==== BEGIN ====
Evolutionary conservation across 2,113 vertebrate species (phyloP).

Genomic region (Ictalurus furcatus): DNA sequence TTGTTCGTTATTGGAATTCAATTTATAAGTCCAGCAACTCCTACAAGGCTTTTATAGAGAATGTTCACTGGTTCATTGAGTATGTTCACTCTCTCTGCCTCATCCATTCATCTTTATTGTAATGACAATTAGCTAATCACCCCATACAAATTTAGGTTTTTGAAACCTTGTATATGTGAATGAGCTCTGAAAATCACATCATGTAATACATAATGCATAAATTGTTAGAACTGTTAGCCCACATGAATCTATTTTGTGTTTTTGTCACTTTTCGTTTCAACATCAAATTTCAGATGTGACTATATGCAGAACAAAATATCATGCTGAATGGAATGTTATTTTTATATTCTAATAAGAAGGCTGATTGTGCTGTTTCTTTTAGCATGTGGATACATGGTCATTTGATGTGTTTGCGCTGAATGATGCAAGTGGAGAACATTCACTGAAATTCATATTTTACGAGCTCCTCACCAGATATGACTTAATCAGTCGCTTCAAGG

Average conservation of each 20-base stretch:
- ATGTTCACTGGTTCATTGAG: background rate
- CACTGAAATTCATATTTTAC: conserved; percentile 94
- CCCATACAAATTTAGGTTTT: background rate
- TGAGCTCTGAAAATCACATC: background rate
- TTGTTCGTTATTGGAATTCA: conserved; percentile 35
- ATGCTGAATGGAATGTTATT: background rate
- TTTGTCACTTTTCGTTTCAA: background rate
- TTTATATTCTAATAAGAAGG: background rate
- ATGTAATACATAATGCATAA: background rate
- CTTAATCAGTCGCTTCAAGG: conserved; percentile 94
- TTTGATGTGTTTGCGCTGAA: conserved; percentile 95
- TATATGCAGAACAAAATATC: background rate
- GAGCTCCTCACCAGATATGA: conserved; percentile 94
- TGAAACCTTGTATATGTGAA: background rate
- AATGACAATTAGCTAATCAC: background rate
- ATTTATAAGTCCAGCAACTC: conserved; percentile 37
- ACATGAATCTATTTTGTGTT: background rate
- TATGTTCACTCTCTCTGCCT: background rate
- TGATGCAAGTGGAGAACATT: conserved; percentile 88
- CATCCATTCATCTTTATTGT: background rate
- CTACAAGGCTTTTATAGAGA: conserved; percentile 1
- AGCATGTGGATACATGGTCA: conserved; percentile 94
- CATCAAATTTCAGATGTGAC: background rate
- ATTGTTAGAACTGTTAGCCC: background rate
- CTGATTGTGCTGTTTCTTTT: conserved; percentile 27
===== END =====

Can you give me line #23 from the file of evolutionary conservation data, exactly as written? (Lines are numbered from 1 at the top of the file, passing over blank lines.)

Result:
- CATCCATTCATCTTTATTGT: background rate